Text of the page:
Monday, August 29, 2016
VW to compensate US dealers over emissions mess
When you make a mistake, there’s a cost. When you do something you know is wrong on purpose, then get caught, the cost is that much higher. How high? For some, that question is a merely philosophical exercise. But for Volkswagen, the cost is coming down in dollars and cents.
The latest big bill to come is courtesy of American dealerships who purchased vehicles they didn’t know were rigged to pass emissions tests they would have otherwise failed. The cars were rigged to cheat. When VW was caught, they were forced to admit this, leaving nearly 700 American dealerships holding or having sold cars that were not legal to drive. Unfixable, the cars sat idle on the lots, leaving the dealerships with huge debts and no recompense. Until now.
VW agreed to a settlement with the aggrieved dealerships, offering the following noncommittal statement saying the company would offer compensation to “resolve alleged past, current, and future claims of losses in franchise value…”
This is in addition to a previous settlement in which VW agreed to buy back nearly 500,000 “rigged” cars sold in the United States. Another provision offers owners a cash payout to have their cars fixed.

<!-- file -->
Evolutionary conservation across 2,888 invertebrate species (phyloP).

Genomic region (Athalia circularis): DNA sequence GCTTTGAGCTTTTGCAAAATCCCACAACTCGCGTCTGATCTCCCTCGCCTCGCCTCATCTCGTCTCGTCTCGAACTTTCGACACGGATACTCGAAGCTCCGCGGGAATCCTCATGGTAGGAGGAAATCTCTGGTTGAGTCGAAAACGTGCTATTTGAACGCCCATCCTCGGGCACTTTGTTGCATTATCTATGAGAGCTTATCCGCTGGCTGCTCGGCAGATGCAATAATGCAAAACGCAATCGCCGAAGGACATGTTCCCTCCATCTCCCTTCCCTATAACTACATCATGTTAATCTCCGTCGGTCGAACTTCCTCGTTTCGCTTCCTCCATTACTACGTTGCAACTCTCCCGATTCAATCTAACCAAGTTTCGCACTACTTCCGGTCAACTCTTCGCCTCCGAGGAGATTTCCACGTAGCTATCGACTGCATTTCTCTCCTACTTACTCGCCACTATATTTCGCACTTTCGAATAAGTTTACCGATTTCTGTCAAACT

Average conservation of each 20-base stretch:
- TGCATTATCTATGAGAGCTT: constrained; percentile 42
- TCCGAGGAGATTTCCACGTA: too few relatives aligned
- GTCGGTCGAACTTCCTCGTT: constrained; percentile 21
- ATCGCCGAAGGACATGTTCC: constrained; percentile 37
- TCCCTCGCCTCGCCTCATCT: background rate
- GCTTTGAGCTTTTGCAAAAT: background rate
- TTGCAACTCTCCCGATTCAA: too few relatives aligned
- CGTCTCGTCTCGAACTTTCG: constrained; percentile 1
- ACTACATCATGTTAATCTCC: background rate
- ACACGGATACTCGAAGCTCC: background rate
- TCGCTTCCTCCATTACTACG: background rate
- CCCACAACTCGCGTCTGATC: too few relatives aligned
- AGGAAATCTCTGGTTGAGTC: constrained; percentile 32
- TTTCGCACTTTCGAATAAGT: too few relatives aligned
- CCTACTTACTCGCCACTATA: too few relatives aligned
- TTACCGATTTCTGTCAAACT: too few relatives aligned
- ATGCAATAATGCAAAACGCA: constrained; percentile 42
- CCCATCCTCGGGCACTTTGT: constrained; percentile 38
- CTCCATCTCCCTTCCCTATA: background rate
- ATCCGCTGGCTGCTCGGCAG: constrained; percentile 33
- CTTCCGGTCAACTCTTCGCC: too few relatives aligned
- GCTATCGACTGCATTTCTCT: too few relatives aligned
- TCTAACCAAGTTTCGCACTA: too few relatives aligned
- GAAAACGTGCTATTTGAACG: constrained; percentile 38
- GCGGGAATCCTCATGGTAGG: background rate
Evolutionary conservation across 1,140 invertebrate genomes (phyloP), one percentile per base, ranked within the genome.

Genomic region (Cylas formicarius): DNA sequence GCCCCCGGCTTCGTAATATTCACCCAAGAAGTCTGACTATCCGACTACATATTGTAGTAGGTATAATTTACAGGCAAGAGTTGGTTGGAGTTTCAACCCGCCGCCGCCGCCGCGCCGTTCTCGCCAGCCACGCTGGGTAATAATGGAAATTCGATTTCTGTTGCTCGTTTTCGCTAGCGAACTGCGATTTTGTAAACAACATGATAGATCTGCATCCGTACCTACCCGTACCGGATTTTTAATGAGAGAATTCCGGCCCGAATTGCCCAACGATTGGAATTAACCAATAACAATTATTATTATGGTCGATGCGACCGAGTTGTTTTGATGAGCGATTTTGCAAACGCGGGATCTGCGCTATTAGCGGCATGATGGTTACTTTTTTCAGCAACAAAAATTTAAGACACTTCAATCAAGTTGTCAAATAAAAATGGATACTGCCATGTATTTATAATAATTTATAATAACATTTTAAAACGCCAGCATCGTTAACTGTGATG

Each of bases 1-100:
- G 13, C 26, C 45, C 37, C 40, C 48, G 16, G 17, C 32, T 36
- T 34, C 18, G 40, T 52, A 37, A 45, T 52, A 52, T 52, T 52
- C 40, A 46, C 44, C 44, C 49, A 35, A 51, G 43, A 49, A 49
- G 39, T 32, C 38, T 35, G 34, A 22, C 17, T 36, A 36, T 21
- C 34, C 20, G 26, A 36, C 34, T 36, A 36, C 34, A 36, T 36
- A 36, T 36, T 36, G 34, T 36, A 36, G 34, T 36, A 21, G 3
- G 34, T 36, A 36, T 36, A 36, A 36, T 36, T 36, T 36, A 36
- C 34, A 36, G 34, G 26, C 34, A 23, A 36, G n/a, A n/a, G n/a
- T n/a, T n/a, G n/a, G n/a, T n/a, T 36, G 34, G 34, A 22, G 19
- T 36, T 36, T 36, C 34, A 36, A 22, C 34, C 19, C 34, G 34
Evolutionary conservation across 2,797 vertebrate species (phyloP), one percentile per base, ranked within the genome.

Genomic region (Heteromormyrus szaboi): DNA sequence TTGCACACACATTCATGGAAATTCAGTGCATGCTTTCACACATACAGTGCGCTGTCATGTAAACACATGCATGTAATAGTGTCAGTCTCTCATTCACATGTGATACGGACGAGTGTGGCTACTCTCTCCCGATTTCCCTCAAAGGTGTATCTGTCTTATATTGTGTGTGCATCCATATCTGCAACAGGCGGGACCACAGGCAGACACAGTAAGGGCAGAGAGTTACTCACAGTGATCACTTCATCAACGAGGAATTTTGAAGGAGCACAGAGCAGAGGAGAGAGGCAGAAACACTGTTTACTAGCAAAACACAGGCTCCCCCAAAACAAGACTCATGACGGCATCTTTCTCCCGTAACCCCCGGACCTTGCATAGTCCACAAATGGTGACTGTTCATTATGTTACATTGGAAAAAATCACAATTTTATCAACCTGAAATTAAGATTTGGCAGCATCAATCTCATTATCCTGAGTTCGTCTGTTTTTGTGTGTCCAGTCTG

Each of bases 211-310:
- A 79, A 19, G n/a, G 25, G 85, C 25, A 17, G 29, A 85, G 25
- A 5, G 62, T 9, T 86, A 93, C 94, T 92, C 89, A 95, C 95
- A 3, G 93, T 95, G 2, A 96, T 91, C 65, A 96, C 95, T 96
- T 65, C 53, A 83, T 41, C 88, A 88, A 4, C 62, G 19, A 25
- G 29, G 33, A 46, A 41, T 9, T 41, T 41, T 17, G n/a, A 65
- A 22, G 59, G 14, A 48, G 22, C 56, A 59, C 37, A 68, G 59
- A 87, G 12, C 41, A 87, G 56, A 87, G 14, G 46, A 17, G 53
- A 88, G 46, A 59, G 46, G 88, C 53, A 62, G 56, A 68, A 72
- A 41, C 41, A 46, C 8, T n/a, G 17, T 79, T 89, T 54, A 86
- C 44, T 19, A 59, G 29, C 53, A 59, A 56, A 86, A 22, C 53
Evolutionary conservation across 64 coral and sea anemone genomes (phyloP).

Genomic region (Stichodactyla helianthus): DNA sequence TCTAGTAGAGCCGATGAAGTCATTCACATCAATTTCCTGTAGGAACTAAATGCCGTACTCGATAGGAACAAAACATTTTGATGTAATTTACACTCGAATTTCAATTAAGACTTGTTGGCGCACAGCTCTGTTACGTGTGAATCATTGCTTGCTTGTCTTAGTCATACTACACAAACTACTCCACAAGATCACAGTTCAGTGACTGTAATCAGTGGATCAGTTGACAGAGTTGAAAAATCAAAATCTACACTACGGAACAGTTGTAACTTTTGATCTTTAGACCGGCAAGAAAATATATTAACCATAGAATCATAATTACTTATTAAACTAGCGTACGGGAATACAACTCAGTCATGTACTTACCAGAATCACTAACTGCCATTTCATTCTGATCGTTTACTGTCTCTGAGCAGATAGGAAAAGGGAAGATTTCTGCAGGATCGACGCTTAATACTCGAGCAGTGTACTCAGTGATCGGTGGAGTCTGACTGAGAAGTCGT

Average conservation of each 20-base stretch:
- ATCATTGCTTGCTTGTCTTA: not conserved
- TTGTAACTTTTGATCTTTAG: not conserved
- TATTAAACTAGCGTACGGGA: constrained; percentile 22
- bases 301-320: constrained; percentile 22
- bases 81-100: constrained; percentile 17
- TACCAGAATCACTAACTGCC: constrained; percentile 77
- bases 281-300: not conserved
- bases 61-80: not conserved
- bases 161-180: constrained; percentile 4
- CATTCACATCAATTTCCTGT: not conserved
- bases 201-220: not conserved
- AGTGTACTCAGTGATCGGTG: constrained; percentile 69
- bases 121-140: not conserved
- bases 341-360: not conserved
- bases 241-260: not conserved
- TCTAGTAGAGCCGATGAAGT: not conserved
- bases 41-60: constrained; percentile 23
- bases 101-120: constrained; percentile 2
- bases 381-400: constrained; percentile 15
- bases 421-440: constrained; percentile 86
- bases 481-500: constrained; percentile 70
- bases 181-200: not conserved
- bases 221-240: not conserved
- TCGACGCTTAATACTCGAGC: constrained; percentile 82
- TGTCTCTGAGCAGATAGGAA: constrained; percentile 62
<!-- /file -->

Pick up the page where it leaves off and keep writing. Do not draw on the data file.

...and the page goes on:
While VW’s latest statement steers wide around any admission of guilt, the company is ponying up the money … but will it be enough to compensate the franchises for their loss of revenue due to PR troubles caused by the chicanery?
That’s the real damage done here. The cars can be replaced quickly and easily, but reputations, once lost, take longer to repair. Rewind a few years when VW was the largest automaker in the world. Cars were selling like hotcakes all over the globe, and the top U.S. dealers wanted to own a VW franchise. Folks were lining up to cash in on the new trend.
Then, without warning, the rug was yanked fully and completely out from under everyone. It was only a few million units, a relatively small number given the total number of units being moved worldwide, but the news hit the consumer market like an A-bomb. People were enraged that the brand they trusted to deliver a high-quality product was cheating to beat emissions regulations. That sentiment pulled VW off its perch at the top of the hill, and sales have continued to look bleak.
The cash might keep the dealerships going, but it will take a strong and continued PR effort to rebuild the trust Americans once placed in the German company.